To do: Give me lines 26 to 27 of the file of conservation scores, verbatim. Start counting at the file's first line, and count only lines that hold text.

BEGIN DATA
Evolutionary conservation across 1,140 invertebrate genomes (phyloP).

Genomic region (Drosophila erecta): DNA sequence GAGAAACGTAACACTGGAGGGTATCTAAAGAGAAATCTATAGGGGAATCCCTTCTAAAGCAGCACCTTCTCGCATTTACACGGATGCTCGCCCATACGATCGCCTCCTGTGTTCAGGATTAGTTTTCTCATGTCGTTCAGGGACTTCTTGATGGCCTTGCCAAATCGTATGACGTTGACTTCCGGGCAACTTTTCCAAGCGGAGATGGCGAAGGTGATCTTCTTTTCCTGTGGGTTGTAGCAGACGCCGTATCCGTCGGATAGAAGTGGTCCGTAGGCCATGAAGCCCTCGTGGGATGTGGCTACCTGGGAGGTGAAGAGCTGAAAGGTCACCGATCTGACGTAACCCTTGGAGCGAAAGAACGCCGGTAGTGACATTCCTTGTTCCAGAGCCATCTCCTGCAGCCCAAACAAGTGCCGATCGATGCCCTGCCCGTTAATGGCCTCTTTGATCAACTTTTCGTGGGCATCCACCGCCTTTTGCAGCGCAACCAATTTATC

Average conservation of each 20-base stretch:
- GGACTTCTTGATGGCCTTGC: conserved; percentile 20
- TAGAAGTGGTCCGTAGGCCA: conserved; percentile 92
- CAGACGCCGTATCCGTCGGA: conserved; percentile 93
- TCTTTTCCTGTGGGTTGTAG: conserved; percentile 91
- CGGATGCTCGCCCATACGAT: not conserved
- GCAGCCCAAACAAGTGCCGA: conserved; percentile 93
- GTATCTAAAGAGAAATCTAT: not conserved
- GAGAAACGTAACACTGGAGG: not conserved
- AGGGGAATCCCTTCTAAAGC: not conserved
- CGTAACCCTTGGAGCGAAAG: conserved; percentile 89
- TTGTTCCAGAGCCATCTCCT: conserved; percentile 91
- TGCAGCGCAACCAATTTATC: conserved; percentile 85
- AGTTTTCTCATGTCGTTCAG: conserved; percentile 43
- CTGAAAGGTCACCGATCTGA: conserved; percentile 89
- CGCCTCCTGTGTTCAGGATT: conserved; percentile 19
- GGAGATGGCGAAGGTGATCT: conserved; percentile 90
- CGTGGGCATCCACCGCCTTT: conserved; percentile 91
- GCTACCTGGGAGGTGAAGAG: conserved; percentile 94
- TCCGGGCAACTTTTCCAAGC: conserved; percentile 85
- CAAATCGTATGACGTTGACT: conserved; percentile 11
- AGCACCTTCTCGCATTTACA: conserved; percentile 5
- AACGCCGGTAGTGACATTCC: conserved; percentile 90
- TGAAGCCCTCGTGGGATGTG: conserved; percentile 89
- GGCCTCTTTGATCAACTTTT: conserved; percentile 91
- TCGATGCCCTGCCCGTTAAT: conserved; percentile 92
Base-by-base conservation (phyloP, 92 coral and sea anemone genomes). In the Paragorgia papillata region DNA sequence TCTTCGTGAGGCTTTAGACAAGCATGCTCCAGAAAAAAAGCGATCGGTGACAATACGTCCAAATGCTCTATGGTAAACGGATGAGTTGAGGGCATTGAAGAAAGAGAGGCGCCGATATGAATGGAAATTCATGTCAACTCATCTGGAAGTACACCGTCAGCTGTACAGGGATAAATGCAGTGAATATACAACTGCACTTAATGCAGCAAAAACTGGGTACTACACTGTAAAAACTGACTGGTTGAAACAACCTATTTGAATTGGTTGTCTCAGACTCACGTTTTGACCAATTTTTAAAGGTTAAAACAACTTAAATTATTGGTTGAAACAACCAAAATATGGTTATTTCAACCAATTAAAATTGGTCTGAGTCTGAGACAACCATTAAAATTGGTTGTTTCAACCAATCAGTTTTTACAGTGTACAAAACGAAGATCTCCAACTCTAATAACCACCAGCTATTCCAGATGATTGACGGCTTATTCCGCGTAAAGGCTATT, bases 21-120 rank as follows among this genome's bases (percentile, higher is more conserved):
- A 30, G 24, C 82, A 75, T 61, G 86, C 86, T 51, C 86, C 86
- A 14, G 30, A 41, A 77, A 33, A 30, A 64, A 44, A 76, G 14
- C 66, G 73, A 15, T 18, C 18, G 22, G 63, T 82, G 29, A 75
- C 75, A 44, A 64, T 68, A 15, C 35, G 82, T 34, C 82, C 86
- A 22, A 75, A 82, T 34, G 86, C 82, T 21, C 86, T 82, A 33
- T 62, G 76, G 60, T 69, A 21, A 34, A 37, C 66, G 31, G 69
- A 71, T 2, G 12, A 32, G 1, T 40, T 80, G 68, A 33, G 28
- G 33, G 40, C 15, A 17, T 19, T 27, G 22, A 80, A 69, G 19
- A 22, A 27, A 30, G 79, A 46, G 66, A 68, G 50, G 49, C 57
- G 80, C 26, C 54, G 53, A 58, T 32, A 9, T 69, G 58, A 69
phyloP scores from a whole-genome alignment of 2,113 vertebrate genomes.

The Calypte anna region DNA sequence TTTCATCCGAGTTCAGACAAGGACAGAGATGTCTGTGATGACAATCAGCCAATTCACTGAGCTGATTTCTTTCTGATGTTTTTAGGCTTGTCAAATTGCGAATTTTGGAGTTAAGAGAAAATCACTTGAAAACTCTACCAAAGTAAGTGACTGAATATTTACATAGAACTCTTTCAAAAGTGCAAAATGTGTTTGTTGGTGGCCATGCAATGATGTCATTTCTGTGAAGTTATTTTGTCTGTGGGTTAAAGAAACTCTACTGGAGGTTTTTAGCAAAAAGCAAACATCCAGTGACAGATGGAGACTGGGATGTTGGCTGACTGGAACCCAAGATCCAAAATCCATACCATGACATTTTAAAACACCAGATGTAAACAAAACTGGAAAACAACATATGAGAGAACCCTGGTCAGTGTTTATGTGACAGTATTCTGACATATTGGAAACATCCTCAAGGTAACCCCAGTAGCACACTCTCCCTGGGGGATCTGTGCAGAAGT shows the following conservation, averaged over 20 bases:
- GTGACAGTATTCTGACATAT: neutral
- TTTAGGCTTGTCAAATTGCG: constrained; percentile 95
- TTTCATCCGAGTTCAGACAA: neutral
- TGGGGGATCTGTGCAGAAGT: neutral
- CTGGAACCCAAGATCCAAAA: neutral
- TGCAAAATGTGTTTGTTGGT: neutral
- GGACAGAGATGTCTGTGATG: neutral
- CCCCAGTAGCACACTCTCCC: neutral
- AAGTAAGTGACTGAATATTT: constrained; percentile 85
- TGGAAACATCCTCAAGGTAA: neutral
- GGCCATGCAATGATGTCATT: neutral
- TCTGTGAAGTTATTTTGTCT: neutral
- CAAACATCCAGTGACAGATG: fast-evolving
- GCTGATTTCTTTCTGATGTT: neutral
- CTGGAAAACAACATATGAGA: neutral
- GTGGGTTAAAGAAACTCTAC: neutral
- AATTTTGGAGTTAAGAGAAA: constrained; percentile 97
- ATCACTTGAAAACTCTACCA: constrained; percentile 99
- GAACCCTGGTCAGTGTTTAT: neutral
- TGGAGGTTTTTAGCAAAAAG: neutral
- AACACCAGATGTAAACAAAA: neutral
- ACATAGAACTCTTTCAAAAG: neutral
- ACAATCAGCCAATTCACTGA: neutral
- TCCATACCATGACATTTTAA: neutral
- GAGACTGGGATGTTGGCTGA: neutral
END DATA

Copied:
- TGAAGCCCTCGTGGGATGTG: conserved; percentile 89
- GGCCTCTTTGATCAACTTTT: conserved; percentile 91